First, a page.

If you missed the last post, go HERE.
There are four mental processes groupings. 2 are for info gathering (Ni/Se, Ne/Si) and 2 are for decisions (Ti/Fe, Te/Fi). Everyone has all four pairs, but only two pairs are at all useful to you. And only one from each of your two pairs is a “front seat” driver. This is my favorite model.:
- You have an info-gatherer and a decision maker in the front seat.
- You have one info-gatherer and decision maker in the back seat, but they’re immature.
- The members of the other two pairs are like FOREIGN LANGUAGES to you.
So, if the instructions to the teacher don’t speak to your “front seat” processes, you’re already in trouble, especially when “life” happens and you have to adapt. Heaven forbid if the curriculum is speaking to processes that aren’t even in your car!
Let’s start with your F
When you engage values and how you feel about things, are you more inclined to go with your internal barometer of values, even if other’s don’t get it? Or are you more apt to see out consensus in the group, take everyone’s emotional temperature, and feel uncomfortable if harmony can’t be achieved? At a restaurant, are you the one worried that everyone’s meal turns out how they want it, or did you even notice? everyone can’t agree? If presented with a situation, do you believe most people will make a similar choice or do you think everyone has a unique values system? If you are an internal value system person, you’re Te/Fi. If you are a harmony person can trump your gut, then you’re a Ti/Fe person.
Let’s verify it with your T
When you engage facts and logic, is it inside your head or do you have charts, spreadsheets, and graphs in front of you? Are you a “lemme check what you’re saying with the facts in this book” person, or are you a “lemme check what you’re saying with what’s already in my head.” If charts and spreadsheets are your friend, you’re Te/Fi. If it’s all contained in your noodle and that’s the filter that matters, you’re Ti/Fe.
Now, who is in the front seat?
So, are you a values person primarily, or a facts and principles person? Are you more inclined to like someone shady because they seemed like “good people” or to disregard a good person because they “don’t make sense.”
My husband is Te/Fi, like me, but his front seat driver is Fi. He decides what is a “good thing to do” by consulting his internal value barometer. I’m the reverse. My value barometer is immature. It’s there, but without charts and graphs and books, I’m petulant.
Facts and principles people are T-dominant types. They care about feelings and values, but they’re not awesome with them.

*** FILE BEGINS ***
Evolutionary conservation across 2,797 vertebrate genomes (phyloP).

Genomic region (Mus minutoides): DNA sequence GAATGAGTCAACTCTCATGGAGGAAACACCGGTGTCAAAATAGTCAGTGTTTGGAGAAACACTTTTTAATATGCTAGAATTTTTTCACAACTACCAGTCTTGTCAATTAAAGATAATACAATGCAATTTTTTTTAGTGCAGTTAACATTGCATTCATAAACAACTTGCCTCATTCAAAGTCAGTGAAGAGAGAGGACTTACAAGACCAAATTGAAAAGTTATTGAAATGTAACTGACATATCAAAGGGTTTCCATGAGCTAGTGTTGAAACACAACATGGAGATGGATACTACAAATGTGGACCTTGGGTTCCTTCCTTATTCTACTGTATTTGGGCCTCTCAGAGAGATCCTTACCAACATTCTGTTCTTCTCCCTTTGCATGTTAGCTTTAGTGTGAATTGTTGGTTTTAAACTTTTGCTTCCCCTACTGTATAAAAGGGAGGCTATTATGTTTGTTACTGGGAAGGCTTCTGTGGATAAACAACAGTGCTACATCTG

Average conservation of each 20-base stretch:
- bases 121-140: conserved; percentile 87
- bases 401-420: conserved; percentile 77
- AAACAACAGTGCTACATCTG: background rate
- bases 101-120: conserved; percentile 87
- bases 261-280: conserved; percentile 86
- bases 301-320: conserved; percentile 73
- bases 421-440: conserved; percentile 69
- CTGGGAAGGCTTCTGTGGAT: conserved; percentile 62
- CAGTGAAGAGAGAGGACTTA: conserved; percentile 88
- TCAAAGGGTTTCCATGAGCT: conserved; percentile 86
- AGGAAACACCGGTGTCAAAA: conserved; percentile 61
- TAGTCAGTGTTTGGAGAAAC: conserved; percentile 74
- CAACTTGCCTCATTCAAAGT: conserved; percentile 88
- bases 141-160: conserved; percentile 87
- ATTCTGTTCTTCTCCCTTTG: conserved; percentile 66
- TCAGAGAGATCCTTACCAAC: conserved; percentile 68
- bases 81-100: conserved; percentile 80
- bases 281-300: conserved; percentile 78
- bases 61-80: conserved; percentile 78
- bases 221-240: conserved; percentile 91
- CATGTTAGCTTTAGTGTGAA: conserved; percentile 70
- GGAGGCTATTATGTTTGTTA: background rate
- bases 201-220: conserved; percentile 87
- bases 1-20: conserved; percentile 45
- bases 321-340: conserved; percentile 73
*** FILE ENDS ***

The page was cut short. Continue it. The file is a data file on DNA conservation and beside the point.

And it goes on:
Harmony and values people are F-dominant types. They are fine with impersonal facts, but they’re not awesome making decisions from them.
How does this affect curriculum?
If you’re Te/Fi and Te is in the front seat, you want a teacher’s guide that gives you charts and graphs and ways to measure your effectiveness. If Fi is in the front seat, charts are cool, but you do better with guides that jive with your value system and help you teach from your conscience. Te in front is cool with his internal value system being supported, but without indexes and spreadsheets and ways to measure effectiveness, he’s a bit of a bat with his ears covered.
If you’re Ti/Fe and Ti is up front, you want a teacher’s guide that is accurate and jives with your internal logic system. Like the Fi above, if the guide offends that internal schema of yours, it’s going to be murder to implement. If Fe is up front, it’s cool that a guide jives with what you know to be accurate, but you are most interested in eliciting cooperation. You need exercises and techniques that get kids excited and interested on their own. Too much “do this now” and parent-child strife is a bad plan! Ti likes to have cooperation, but without a guide he feels is accurate, that cooperation and harmony aren’t of much use to him.
So, disaster time. What if you’re Te/Fi and the teacher’s manual is filled with “let’s get everyone excited about learning” activities and is always making its case about how right it is? At best, it’s mildly irritating to you. At worst you set it on fire in the backyard. What if you’re Ti/Fe and the teacher’s manual is a sea of pacing charts and benchmarks? Or what if it’s all about “doing what’s best for the child” even when he hates every second of it? Yep, get ready for a book burning.
You do the hokey-pokey and….
Next post, we will put it all together and come up with a game plan for evaluating and adapting curriculum to use both of your front seat processes. Once you have your top two in hand, your curriculum loves/hates will make so much more sense!